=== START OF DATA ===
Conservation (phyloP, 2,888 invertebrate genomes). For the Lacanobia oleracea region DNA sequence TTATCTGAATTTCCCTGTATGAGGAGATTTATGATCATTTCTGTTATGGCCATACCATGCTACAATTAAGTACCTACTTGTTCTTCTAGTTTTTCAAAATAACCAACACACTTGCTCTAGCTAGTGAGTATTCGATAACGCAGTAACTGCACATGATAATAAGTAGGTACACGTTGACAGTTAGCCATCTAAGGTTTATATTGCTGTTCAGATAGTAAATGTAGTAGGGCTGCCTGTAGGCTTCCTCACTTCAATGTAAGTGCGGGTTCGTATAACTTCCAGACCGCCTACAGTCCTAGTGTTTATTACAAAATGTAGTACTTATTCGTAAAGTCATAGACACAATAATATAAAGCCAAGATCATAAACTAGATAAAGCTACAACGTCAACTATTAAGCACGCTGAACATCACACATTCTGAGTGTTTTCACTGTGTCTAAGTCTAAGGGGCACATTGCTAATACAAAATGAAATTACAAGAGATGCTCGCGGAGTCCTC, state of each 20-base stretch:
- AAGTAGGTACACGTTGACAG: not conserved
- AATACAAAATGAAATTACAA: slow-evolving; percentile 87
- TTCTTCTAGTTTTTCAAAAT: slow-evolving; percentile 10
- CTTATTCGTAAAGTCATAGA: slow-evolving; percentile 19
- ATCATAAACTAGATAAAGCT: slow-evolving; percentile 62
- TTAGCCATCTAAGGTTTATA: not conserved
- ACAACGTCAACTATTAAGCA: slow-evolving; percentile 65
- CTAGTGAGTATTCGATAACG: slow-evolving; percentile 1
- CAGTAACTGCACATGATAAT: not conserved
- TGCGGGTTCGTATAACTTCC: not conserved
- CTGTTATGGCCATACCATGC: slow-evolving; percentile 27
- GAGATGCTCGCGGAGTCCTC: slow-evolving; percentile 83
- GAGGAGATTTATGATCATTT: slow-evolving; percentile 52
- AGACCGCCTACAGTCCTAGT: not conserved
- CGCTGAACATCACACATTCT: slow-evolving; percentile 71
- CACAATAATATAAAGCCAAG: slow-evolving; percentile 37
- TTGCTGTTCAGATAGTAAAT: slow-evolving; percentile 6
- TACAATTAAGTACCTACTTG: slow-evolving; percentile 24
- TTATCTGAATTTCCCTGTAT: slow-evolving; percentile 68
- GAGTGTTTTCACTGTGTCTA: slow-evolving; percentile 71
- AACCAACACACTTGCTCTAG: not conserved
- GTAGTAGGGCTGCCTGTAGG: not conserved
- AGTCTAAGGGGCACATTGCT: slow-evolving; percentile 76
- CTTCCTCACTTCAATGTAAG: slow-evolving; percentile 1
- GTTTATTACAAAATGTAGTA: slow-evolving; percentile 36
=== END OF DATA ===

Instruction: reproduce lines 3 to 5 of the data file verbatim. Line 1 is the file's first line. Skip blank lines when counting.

- AATACAAAATGAAATTACAA: slow-evolving; percentile 87
- TTCTTCTAGTTTTTCAAAAT: slow-evolving; percentile 10
- CTTATTCGTAAAGTCATAGA: slow-evolving; percentile 19